When Elisabeth Milich shared a photo of her meager salary on Facebook last year, she never thought the simple post would change her life — and the lives of other teachers.

Last year, Milich, a 43-year-old second-grade teacher at Whispering Wind Academy in Phoenix, posted a shot showing her $35,000 teaching salary. Her intent, she says, was to highlight that many teachers struggle with the salary while having to pay for additional class supplies.

“That is the frustration. That’s what prompted me to post it. But I had no idea it would have the effect it had,” Milich tells PEOPLE, noting that the post was shared at least 1,000 times in just five days. “It ended up going viral. Besides shock and disbelief … a lot of the responses were super positive and resulted in a lot of people being made aware of how low teacher’s salaries are.”

Milich says she published the Facebook post in March and shared that she pays for “every roll of tape I use, every paper clip I use, every sharpie I grade with, every snack I feed kids who don’t have them, every decorated bulletin board.”

Milich, a mom of three, deleted the post after just five days due to negative comments from people who accused her of “complaining” or being dishonest. However, Milich says she has taught for at least seven years and the pay stub was recent. With the post gone, Milich forgot about the incident.

But she was reminded months later when she opened a Facebook message from a stranger at the beginning of the current school year.

“He simply said, ‘Has anybody offered to buy supplies for your classroom?’ I wrote him back and said, ‘No,’ ” Milich recalls. “He wrote back and said, ‘I would like to purchase any supplies that you need for your classroom.’ I just thought that was so crazy and there’s gotta be a catch because this man lives in New York!”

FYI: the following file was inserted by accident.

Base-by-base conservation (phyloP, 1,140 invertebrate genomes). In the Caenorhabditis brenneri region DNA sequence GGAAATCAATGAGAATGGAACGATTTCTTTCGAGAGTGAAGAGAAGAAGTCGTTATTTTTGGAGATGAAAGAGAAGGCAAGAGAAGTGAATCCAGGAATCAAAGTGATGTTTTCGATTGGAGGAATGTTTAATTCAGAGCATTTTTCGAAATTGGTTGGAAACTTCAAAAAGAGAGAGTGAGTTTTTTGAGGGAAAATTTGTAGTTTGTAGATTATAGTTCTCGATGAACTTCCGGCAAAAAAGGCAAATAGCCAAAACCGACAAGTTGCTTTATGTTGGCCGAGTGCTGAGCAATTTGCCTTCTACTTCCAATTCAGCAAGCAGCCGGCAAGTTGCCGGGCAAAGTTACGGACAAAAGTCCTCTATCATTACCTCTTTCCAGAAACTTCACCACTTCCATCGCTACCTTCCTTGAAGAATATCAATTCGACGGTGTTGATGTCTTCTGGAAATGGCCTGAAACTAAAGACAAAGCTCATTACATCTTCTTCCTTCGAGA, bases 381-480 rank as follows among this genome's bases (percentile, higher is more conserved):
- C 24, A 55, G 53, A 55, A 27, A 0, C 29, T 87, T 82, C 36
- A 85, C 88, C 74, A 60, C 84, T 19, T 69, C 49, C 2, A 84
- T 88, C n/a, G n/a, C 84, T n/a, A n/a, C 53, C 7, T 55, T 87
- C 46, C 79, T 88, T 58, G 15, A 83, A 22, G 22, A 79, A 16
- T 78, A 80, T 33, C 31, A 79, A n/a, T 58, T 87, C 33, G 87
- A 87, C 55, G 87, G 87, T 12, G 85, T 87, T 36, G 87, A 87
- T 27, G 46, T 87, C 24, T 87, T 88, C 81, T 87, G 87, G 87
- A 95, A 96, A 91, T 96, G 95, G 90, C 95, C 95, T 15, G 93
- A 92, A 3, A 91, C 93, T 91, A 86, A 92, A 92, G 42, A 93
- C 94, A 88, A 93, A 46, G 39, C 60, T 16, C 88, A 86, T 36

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Sure enough, the stranger — Ben Adam — sent Milich everything she asked for, and has done so each semester since. He sends the supplies through Amazon and Milich says he’s even done the same for five other teachers at the school.

“It has changed my life completely. It’s so humbling and so kind, it just renews my faith in the human race. There are kind, kind people who want nothing in return. It’s immensely helped me in the sense that I’m not buying things and don’t have to go without. It’s blessed me as a teacher,” Milich says, noting that the gesture has touched her students as well.

“We call him our New York friend. [My students] are so excited when a package arrives to the classroom and they can’t wait to see what it is,” she adds. “It’s changed the whole culture of our classroom and is so impactful. It’s been an amazing partnership.”

Adam took his kindness even further and launched Classroom Giving, where people can volunteer to provide a classroom anywhere with school supplies. The website lists more than a dozen classrooms that are now “fully supplied” as a result of the organization.

Adam told Good Morning America that Classroom Giving does not function as a fundraiser, noting that the site allows participants to send supplies directly to classrooms.

“We are not asking for donations and we are not raising any funds,” he explained. “It takes you to Amazon and you enter the classroom address into your Amazon address book. You send whatever you can afford and you know that item has gotten exactly to the person you sent it to.”